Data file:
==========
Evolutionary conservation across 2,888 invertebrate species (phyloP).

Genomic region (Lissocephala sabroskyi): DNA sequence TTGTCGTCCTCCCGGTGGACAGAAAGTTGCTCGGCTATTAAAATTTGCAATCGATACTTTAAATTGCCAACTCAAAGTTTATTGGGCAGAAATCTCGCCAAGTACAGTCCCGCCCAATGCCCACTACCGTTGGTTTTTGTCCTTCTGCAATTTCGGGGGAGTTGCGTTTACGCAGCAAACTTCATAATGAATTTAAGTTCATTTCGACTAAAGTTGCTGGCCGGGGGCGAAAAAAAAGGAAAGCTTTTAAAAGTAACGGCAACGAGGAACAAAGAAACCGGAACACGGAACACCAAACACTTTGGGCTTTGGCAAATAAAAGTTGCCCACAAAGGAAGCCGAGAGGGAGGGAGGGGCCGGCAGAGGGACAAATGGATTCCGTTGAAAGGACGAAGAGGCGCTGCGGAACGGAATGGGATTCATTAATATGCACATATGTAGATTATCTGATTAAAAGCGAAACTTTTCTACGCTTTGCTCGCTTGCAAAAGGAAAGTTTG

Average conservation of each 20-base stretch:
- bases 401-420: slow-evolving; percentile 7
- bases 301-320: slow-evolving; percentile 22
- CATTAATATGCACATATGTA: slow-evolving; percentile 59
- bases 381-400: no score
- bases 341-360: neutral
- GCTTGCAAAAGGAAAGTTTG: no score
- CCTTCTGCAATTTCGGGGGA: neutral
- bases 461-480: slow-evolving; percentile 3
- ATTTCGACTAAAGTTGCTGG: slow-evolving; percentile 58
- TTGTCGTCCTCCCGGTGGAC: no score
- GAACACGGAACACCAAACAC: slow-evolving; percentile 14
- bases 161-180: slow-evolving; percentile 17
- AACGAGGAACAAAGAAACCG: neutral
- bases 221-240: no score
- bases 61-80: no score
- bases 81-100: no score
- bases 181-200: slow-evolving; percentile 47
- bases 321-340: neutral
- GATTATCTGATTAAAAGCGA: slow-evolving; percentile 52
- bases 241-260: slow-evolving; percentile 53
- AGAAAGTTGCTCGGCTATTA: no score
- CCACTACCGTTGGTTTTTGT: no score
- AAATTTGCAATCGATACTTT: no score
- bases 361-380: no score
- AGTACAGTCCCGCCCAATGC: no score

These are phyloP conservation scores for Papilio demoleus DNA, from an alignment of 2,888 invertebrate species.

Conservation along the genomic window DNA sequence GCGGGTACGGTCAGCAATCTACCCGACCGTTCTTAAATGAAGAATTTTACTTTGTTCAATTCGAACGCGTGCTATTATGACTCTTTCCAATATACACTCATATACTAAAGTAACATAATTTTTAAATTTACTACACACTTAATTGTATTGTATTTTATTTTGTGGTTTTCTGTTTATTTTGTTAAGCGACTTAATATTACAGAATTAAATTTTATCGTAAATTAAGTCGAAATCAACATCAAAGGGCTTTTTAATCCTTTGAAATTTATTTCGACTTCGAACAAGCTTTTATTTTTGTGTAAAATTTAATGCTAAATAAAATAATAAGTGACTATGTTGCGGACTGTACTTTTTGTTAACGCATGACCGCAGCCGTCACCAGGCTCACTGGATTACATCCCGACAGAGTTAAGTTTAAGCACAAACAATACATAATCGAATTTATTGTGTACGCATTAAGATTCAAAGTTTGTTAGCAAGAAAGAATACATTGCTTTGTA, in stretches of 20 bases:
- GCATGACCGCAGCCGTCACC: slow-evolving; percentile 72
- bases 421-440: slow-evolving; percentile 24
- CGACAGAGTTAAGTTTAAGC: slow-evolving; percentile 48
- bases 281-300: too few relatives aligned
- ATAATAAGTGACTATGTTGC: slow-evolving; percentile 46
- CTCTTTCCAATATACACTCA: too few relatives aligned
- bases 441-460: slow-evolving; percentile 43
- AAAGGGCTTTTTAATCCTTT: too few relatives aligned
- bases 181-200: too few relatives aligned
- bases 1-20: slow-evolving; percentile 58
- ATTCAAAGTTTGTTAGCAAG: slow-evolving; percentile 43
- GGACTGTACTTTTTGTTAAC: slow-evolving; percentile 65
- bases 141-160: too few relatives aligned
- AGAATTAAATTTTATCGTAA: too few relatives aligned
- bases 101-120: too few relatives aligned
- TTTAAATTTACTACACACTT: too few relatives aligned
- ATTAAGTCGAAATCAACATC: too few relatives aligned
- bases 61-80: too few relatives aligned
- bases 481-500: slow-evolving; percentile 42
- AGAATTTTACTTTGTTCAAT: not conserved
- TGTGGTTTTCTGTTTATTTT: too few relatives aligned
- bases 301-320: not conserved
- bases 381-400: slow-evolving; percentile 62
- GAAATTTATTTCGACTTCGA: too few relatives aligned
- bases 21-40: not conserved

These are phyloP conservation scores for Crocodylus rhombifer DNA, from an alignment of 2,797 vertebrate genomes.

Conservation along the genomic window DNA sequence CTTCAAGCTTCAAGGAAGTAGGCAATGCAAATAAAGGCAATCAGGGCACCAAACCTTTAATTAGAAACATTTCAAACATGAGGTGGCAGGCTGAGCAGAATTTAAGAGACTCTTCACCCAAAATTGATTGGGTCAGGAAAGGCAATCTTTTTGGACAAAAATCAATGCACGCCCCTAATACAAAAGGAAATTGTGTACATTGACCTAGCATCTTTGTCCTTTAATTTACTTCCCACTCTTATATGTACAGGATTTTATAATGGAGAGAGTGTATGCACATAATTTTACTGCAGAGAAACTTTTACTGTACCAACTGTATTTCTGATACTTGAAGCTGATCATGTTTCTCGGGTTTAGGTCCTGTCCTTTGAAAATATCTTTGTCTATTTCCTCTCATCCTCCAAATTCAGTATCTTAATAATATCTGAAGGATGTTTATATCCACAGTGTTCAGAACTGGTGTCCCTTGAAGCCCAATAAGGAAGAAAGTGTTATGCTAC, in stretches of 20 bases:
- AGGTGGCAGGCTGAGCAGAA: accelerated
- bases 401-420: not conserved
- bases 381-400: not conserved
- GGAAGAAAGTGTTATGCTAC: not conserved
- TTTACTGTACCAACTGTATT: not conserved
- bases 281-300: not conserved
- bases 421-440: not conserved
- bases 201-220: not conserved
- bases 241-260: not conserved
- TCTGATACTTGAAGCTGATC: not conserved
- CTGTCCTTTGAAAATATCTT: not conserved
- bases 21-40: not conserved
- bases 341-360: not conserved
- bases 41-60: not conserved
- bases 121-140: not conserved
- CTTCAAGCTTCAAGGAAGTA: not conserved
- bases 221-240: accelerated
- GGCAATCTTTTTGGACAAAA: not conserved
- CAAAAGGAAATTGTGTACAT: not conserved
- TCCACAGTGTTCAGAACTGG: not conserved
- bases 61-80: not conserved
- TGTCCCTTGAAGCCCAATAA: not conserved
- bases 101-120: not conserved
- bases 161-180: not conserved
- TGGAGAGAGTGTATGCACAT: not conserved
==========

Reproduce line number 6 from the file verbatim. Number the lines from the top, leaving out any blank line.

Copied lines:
- CATTAATATGCACATATGTA: slow-evolving; percentile 59